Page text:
Inver lies on the south shore of the Dornoch Firth, one of Britain's most attractive and unspoilt river estuaries. Although the distance from Dornoch to Inverness is only 25 miles as the crow flies, the coastline between them is about 150 miles - eight times as long. This geography meant that, until recent times, the area relied heavily on transport by water.
By 1700 many fishing communities had been established on the shores of the Dornoch and Cromarty Firths. Originally they were small settlements for estate fish-boats, which not only provided fish but were also a means of transport by sea. The fishers and their families were an extra source of labour at harvest and other busy time. Indeed some lairds considered that the fishers were bound, like serfs, to the estate fish-boat. Despite this, fisher communities were often seen as hardy, enterprising and fiercely independent.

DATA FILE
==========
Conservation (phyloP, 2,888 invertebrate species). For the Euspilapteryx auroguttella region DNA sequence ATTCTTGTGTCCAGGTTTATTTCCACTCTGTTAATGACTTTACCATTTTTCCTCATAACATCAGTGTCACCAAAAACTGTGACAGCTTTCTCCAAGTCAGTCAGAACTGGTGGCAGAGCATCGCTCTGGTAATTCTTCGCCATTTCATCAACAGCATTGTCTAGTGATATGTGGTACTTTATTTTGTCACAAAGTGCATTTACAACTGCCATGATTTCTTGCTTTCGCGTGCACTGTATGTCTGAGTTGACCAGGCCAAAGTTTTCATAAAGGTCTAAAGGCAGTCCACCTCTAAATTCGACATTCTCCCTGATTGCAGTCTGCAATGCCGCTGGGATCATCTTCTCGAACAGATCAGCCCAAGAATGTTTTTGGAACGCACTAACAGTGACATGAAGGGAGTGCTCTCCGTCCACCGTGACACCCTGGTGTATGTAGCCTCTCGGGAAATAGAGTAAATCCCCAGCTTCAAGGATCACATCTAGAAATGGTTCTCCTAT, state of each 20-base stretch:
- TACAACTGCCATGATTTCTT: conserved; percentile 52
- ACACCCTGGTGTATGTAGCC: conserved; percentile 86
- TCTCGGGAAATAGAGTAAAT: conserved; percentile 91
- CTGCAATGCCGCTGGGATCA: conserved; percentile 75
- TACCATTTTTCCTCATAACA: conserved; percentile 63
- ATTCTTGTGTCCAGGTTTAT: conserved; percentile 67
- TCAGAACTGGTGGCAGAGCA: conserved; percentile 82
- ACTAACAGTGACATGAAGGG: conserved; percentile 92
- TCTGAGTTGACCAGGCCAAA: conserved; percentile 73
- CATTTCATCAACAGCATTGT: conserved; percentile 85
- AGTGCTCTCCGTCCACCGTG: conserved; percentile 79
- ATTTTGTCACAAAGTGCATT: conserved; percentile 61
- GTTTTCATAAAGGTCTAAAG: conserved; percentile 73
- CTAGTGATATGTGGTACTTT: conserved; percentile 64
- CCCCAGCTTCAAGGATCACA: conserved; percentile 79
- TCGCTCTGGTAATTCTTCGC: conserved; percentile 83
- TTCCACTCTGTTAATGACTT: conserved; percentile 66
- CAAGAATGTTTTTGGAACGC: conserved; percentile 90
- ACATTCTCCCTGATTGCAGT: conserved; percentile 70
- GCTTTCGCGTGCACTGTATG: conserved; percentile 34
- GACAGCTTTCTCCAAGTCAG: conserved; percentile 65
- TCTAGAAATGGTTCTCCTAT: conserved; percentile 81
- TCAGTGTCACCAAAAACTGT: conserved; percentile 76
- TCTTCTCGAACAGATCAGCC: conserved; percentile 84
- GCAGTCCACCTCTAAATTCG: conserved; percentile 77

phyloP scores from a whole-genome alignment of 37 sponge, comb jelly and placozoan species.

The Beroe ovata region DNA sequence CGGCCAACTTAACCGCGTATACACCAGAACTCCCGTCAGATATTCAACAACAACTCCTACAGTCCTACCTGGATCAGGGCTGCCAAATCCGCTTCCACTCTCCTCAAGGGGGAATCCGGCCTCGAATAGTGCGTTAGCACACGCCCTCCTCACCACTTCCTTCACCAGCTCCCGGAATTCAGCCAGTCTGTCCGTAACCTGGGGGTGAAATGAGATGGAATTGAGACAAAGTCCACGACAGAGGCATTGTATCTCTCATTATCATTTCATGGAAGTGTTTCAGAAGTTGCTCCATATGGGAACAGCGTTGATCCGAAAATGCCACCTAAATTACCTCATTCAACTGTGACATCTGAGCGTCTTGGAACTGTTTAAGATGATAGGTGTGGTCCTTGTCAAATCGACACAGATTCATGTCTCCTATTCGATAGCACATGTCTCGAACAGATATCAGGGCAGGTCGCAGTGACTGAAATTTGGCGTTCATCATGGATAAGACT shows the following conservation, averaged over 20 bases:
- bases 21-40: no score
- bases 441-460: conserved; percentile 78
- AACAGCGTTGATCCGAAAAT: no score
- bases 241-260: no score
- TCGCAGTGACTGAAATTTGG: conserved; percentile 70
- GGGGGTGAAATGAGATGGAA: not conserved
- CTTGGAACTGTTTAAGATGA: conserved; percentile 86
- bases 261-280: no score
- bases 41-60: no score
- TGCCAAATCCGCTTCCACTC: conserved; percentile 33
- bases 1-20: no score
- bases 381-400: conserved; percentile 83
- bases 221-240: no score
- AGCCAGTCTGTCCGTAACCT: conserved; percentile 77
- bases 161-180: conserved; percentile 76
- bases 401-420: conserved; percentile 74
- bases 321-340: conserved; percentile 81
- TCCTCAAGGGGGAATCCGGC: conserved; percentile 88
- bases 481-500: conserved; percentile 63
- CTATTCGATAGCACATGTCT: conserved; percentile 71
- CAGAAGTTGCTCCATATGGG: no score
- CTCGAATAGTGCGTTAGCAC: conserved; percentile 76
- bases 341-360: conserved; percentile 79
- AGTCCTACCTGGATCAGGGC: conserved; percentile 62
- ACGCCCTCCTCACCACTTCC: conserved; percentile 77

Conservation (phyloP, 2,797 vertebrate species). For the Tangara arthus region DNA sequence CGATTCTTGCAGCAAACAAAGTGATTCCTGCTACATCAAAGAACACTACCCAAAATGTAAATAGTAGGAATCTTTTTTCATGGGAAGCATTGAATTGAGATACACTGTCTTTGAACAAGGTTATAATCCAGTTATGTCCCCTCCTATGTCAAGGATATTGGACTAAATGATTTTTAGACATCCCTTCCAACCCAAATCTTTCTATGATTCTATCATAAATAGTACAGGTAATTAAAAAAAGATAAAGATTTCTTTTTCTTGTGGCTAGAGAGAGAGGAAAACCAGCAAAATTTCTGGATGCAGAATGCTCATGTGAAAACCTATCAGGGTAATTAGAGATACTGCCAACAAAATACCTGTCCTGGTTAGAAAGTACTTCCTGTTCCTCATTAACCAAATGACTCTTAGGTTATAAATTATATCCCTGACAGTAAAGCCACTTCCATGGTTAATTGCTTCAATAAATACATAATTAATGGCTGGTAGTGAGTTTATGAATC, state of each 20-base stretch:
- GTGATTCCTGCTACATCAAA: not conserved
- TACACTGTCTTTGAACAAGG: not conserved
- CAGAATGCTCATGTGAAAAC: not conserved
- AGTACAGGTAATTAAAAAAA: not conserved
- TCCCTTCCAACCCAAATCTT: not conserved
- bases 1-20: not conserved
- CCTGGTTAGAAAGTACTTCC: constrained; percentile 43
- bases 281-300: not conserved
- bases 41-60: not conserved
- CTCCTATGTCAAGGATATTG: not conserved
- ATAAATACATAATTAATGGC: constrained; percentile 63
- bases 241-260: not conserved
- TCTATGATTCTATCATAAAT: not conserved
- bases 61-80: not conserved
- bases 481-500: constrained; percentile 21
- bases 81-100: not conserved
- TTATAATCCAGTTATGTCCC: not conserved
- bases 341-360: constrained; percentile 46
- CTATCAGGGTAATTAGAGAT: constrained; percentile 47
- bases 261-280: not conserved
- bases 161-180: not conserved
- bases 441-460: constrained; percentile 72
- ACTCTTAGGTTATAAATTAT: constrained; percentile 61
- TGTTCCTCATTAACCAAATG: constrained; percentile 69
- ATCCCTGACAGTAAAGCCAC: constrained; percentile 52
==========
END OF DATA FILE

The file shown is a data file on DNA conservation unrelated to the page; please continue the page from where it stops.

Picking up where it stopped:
Later these settlements grew into larger fishing villages. Here two early communities Inver (Tarbat estate) and Skinnerton (Arboll estate) have joined, but the parish boundary still divides the village.
In the 1830s cholera struck Inver and victims were buried in a common grave on the shore, now marked by a memorial. The grave is planted with Burnet Rose the little white rose of Scotland, which also grows wild on the dunes.
The Little White Rose
The rose of all the world is nor for me.
I want for my part
Only the little white rose of Scotland
That smells sharp and sweet and breaks the heart.
The village is laid out in rows of fisher cottages, originally thatched, each with its garden ground on the opposite side of the narrow road to the house.
From November 1943 to April 1944 the village of Inver and the surrounding area was evacuated to allow the shore to be used as a training ground for the D-Day landings. 900 people and all farm animals were moved out.
The village is sheltered by a great sand-dune complex - the Morrich Mor - and the salt marshes along the coast are rich in wild flowers.